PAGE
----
A Patient Group Direction (PGD) is a written instruction for the sale, supply and/or administration of medicines to groups of patients who may not be individually identified before presentation for treatment.
The part of the definition of a PGD that states ‘patients who may not be individually identified before presenting for treatment’ should not be interpreted as indicating that they must not be identified. The intended meaning is that patients may/or may not be identified, depending on the circumstances. For example, repeat supply of contraception where patients may be known to the service from a previous episode of care.
Patient group directions (NICE guideline MPG2, 2017) states that the majority of clinical care should be provided on an individual, patient-specific basis. The supply and administration of medicines under PGDs should be reserved for those limited situations where this offers an advantage for patient care (without compromising patient safety), and where it is consistent with appropriate professional relationships and accountability.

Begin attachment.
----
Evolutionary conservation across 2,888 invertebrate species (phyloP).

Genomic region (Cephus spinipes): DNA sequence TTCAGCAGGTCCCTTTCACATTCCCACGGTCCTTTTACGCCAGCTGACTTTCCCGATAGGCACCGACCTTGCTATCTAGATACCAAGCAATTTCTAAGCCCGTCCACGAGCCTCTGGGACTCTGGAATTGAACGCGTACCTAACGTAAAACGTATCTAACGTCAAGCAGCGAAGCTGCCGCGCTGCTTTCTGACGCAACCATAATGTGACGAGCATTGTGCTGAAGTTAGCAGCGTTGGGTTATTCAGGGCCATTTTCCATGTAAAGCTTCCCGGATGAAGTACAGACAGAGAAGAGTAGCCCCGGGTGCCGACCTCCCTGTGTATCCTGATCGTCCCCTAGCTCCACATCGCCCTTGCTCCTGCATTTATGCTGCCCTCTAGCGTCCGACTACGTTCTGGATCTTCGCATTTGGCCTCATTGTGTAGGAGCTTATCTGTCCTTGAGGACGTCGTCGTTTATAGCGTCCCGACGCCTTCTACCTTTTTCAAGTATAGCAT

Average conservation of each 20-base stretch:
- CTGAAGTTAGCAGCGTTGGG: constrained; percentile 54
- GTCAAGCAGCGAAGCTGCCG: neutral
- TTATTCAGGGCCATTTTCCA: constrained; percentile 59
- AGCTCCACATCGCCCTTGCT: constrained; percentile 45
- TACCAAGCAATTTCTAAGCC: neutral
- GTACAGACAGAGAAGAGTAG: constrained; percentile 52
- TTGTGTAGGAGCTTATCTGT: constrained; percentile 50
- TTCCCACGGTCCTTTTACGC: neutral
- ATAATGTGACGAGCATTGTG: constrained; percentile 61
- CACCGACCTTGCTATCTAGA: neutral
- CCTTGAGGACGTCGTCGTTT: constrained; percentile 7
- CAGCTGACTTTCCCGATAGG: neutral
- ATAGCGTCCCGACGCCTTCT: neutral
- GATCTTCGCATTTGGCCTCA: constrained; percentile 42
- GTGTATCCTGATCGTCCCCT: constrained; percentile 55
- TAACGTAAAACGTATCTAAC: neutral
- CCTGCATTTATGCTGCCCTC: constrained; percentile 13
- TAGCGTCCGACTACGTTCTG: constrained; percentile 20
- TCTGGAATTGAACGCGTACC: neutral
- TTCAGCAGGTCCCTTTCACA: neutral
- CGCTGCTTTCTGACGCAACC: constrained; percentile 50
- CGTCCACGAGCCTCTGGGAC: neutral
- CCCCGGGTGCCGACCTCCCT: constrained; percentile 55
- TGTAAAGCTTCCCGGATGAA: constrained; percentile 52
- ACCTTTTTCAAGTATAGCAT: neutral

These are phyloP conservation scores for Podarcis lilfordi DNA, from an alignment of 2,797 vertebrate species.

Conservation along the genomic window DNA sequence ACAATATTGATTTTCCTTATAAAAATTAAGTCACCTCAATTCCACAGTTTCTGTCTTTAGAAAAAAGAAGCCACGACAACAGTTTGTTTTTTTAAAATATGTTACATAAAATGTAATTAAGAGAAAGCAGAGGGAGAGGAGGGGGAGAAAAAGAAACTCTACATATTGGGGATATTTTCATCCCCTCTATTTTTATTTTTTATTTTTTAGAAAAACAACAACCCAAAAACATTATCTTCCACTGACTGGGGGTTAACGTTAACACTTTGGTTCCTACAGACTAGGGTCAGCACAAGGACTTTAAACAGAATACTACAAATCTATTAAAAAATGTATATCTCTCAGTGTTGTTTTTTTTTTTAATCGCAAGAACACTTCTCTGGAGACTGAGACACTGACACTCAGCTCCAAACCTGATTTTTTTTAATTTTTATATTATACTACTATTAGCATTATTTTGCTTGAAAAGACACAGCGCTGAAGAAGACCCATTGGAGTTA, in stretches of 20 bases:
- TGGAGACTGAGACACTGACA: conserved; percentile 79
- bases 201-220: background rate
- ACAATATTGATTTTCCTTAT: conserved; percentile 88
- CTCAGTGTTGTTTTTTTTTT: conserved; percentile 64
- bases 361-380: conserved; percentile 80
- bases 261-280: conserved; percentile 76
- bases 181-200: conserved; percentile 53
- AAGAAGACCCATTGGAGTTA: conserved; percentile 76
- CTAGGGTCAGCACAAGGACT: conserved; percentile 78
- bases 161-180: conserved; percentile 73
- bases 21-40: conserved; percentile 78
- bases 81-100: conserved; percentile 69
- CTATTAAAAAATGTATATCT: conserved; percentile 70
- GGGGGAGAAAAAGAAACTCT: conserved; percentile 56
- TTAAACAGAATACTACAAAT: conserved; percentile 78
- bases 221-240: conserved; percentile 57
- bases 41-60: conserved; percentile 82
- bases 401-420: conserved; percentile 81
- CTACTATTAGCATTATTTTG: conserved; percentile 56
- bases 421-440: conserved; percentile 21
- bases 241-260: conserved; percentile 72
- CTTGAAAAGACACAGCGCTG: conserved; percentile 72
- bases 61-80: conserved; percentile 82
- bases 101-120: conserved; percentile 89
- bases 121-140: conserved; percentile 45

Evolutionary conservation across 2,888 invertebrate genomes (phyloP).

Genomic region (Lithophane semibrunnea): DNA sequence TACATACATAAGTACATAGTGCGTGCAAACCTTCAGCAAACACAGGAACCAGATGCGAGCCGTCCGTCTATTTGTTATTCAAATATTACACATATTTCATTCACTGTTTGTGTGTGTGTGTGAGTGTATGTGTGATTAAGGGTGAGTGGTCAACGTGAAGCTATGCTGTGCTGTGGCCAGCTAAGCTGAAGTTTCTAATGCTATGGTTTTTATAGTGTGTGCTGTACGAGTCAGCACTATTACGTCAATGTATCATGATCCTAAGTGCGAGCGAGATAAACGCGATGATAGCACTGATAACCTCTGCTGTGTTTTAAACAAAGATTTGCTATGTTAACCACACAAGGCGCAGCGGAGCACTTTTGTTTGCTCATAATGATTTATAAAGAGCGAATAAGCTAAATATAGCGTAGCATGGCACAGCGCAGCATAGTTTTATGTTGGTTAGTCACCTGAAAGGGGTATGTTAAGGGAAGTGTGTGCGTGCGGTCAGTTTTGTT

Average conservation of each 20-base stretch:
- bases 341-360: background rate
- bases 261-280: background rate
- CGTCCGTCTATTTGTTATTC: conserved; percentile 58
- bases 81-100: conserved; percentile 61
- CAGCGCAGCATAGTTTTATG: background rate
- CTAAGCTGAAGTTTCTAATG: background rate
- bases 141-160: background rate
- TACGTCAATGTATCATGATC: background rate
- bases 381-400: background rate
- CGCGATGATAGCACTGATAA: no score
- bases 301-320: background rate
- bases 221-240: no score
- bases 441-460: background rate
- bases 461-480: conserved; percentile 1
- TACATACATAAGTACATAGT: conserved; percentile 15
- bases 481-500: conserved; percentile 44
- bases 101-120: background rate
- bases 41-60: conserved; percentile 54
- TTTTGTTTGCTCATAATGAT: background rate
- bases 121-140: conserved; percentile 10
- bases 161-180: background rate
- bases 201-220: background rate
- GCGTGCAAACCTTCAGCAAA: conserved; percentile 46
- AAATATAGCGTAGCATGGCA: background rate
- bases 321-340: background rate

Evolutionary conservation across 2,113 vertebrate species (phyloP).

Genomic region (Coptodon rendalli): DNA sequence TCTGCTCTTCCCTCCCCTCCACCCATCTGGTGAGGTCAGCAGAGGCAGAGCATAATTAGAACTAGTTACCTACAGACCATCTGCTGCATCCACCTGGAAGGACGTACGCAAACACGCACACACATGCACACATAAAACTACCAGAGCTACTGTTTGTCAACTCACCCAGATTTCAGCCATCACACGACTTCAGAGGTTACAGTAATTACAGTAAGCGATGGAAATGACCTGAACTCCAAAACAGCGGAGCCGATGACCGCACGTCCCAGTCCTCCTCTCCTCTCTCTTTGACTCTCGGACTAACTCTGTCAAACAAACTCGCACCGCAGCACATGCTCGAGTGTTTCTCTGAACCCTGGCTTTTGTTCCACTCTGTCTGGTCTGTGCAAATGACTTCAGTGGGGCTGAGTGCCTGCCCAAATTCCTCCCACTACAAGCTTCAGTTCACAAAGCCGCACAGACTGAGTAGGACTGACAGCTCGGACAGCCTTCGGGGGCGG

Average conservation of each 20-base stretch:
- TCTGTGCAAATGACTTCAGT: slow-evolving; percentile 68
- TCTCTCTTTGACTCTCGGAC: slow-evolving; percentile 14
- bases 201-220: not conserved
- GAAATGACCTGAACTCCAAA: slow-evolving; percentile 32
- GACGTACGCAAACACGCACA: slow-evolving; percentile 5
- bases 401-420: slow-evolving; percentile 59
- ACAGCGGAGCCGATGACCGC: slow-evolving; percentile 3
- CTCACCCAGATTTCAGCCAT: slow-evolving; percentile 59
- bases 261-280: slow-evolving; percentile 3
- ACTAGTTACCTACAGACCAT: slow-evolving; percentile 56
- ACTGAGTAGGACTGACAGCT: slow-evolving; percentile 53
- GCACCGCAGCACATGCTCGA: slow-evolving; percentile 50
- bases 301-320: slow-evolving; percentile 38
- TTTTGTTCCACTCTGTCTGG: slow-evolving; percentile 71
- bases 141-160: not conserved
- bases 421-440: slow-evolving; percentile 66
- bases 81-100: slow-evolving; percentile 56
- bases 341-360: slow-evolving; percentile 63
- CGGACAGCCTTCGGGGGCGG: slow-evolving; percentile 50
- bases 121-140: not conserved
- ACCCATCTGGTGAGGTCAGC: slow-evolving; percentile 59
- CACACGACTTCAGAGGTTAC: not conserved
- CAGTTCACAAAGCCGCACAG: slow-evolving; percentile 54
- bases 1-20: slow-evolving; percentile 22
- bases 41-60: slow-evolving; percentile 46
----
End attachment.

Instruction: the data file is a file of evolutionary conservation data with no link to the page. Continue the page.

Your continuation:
PGDs allow specified health care professionals to supply and / or administer a medicine directly to a patient with an identified clinical condition without the need for a prescription or an instruction from a prescriber. The health care professional working within the PGD is responsible for assessing that the patient fits the criteria set out in the PGD.
Using a PGD is not a form of prescribing. The supply and/or administration of medicines under a PGD cannot be delegated .
Since PGDs were introduced in 2000, their use has been established appropriately in a number of circumstances where groups of patients who may not have been previously identified present to e.g. minor injury units and other first contact services. Use of PGDs has also been well established in services where assessment and treatment follows a clearly predictable pattern (e.g. NHS immunisation clinics and contraception and sexual health services).
In general, a PGD is not meant to be a long-term means of managing a patient’s clinical condition. This is best achieved by a health care professional prescribing for an individual patient on a one-to-one basis.
Organisations should have policies and processes in place to consider all aspects of medicines management for patients within the service or pathway. Before a service is designed or commissioned using PGDs and before a PGD is developed, you must ensure that PGDs are appropriate, legal and that relevant governance arrangements are in place.
Although PGD legislation, and thus the use of PGDs, has been around for many years, there are many complex issues relating to PGDs that must be considered as the organisational landscape of the commissioning and provision of healthcare has changed and continues to do so.
For more information about PGDs, legal requirements and national guidance, see To PGD or not to PGD